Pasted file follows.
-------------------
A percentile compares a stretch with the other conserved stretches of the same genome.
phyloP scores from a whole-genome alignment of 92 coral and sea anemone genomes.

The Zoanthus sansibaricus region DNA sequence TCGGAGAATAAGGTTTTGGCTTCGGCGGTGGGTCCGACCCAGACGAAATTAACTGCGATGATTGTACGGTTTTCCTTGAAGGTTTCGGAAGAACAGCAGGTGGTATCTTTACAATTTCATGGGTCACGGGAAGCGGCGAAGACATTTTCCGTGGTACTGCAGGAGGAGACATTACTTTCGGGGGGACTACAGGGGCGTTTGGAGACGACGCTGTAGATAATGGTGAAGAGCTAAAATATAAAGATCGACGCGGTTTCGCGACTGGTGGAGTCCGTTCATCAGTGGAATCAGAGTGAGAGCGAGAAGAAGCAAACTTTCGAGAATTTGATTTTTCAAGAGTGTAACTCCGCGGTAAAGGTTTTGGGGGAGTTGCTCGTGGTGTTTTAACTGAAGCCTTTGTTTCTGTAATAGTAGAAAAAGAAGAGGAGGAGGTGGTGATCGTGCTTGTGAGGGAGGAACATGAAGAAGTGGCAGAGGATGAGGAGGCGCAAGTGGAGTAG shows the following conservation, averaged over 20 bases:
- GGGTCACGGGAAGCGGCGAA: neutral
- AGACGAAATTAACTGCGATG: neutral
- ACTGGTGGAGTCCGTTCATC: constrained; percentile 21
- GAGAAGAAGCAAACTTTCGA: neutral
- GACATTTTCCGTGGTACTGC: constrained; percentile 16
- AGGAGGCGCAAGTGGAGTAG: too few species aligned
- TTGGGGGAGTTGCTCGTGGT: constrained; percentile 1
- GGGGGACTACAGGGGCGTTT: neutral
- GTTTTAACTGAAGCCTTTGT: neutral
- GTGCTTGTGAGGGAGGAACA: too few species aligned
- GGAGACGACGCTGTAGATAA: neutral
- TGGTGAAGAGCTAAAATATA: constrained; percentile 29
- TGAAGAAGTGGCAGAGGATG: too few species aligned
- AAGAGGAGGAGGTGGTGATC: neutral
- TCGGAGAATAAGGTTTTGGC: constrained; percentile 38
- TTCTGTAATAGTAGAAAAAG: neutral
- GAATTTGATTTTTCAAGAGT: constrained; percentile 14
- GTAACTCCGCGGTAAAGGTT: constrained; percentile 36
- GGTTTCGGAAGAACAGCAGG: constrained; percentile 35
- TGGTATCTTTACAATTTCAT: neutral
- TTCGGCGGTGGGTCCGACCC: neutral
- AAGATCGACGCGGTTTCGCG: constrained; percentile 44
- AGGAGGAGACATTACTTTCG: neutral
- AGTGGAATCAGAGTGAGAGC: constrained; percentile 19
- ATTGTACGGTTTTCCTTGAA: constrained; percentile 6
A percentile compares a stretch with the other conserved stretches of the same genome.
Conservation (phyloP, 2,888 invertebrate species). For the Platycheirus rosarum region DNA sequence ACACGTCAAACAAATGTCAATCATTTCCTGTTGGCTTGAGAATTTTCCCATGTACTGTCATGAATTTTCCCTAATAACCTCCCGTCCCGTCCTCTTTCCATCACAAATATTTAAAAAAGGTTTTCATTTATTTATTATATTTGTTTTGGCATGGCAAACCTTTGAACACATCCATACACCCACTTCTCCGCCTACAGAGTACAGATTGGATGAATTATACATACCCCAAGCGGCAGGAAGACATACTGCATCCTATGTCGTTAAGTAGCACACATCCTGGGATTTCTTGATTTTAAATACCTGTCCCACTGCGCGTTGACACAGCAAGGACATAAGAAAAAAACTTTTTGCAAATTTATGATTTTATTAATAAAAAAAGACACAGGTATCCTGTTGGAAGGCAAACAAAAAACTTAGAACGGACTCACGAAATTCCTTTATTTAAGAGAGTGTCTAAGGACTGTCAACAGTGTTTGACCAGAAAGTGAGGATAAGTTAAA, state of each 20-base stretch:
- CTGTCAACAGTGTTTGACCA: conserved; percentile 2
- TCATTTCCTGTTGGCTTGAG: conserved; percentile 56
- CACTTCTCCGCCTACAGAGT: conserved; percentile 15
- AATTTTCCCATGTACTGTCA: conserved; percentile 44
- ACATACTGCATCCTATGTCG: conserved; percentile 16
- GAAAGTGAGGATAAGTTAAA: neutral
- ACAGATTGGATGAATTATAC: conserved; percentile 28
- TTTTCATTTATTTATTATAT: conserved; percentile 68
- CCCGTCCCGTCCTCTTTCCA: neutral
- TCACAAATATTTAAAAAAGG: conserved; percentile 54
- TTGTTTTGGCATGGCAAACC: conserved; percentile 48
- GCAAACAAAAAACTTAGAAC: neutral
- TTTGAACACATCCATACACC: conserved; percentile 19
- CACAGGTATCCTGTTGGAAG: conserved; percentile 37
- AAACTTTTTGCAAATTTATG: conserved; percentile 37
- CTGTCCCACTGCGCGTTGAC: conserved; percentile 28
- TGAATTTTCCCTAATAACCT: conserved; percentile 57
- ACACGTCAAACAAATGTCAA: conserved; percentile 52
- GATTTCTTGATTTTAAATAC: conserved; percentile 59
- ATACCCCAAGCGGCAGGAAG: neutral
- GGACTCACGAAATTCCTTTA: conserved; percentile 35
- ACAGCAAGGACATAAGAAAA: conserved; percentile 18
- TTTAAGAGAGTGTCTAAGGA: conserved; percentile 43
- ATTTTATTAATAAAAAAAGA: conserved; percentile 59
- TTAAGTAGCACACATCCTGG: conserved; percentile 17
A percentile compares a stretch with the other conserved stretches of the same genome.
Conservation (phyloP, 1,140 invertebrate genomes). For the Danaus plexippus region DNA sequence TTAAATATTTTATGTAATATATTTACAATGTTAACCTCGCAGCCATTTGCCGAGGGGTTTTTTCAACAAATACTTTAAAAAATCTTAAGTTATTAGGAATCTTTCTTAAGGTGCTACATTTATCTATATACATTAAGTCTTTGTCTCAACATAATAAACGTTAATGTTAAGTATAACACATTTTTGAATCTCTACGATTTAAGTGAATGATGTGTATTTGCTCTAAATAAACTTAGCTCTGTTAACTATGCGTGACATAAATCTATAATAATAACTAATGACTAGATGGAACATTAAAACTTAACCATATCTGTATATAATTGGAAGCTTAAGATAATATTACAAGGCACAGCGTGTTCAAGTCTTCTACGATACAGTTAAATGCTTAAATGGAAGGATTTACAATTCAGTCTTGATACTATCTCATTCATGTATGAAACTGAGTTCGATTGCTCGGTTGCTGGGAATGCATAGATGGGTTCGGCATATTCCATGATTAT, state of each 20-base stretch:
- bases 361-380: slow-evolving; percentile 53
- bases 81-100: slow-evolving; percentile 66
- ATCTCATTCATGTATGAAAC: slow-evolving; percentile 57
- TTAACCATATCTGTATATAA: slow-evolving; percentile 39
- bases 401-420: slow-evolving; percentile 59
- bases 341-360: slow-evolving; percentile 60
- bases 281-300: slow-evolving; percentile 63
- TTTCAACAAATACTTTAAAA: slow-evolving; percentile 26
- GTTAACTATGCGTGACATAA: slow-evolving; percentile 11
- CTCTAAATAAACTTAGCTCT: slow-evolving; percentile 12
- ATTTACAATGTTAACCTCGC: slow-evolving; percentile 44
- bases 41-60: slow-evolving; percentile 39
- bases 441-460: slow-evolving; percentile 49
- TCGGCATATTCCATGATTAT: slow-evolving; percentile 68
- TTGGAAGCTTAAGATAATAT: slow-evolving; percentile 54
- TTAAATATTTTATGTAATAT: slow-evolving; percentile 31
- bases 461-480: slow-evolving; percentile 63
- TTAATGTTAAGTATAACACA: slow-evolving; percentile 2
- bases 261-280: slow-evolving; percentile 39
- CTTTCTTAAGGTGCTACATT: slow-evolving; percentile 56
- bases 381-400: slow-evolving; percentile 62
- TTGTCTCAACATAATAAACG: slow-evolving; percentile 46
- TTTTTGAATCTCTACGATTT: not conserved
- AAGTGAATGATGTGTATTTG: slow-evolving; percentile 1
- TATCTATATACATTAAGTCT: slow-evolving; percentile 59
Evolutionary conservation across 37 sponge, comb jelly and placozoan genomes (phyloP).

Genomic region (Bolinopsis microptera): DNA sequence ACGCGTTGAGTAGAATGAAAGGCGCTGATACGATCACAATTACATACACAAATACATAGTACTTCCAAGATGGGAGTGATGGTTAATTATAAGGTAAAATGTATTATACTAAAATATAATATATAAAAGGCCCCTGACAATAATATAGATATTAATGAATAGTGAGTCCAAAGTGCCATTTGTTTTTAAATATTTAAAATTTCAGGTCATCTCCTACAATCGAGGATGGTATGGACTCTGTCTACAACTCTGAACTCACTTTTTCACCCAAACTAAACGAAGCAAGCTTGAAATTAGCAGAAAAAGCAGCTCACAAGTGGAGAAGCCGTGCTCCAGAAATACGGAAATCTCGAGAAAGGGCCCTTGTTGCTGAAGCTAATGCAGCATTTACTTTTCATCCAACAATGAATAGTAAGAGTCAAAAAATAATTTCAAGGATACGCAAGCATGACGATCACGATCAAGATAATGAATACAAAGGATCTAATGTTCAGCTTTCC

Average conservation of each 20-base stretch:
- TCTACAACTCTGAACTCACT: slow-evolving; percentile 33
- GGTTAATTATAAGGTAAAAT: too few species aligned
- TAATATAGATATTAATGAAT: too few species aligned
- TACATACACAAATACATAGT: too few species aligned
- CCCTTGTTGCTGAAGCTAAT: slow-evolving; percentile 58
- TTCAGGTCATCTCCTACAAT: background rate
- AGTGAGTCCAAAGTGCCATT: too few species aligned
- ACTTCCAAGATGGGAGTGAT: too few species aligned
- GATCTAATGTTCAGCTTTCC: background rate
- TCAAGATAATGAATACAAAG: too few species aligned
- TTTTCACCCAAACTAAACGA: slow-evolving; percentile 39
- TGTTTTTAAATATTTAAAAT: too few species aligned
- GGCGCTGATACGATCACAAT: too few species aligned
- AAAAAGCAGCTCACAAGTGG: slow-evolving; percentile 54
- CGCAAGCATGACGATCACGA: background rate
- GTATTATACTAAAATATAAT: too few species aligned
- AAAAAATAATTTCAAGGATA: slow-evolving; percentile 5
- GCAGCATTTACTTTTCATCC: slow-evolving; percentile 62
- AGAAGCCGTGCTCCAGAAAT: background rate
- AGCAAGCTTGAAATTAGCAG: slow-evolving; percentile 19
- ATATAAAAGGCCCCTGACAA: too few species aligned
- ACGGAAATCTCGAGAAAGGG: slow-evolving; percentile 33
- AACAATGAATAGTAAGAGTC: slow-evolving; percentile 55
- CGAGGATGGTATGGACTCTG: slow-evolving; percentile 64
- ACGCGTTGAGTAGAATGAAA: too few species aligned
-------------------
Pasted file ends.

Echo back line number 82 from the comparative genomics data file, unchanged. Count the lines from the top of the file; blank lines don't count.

- TATCTATATACATTAAGTCT: slow-evolving; percentile 59